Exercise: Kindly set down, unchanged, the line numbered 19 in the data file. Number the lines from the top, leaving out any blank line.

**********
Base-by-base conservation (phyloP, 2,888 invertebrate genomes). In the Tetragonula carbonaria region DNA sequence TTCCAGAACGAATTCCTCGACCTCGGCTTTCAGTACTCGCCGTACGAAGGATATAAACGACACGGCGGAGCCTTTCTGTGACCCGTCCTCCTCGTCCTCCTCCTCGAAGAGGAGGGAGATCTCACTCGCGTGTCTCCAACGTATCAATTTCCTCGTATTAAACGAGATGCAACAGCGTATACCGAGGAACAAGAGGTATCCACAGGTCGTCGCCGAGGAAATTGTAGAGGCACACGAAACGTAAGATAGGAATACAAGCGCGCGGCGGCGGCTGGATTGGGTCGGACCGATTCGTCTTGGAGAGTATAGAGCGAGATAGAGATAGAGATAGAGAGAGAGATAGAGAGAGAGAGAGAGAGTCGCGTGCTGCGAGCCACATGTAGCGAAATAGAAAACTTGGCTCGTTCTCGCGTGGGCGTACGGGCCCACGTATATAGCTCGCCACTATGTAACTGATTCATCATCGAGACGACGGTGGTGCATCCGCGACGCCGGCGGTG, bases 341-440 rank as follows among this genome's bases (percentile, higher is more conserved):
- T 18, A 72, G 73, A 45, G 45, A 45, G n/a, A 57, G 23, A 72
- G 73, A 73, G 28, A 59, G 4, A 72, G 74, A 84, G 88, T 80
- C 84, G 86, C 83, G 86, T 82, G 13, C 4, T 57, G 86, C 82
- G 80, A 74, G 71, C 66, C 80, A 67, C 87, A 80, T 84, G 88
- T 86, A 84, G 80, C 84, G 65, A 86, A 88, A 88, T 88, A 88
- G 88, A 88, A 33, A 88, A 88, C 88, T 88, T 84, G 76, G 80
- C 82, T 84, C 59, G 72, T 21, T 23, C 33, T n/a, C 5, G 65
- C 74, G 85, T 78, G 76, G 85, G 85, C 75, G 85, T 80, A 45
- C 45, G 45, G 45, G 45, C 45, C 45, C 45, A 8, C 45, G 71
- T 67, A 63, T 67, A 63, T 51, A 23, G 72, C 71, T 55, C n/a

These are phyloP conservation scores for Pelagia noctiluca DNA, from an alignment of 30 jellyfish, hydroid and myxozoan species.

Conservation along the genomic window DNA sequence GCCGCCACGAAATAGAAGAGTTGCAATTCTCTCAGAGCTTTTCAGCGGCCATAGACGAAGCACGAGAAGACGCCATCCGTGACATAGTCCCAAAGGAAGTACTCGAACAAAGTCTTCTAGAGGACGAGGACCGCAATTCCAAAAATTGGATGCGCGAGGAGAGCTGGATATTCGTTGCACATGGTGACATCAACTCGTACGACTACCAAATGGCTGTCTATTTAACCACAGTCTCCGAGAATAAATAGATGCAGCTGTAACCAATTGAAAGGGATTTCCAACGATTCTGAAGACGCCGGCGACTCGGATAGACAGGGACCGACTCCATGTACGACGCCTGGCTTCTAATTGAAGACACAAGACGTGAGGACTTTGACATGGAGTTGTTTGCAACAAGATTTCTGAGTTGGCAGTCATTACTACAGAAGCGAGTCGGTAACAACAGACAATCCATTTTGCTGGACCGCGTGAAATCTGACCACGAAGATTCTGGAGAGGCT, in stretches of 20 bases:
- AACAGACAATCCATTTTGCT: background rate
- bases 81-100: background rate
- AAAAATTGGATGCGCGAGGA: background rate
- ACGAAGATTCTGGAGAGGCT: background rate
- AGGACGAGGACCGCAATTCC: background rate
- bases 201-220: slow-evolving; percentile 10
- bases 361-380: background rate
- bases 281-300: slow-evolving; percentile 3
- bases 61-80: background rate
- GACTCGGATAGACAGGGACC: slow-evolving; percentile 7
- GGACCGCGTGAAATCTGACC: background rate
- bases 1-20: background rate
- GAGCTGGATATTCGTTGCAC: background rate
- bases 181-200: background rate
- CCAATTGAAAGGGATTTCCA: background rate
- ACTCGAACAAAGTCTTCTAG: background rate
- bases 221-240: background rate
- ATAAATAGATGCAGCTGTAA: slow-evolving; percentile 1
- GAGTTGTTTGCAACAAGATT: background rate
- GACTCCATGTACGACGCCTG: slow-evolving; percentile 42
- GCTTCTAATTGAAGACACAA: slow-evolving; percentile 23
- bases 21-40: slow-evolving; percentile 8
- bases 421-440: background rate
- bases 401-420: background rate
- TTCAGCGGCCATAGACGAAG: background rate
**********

- bases 201-220: slow-evolving; percentile 10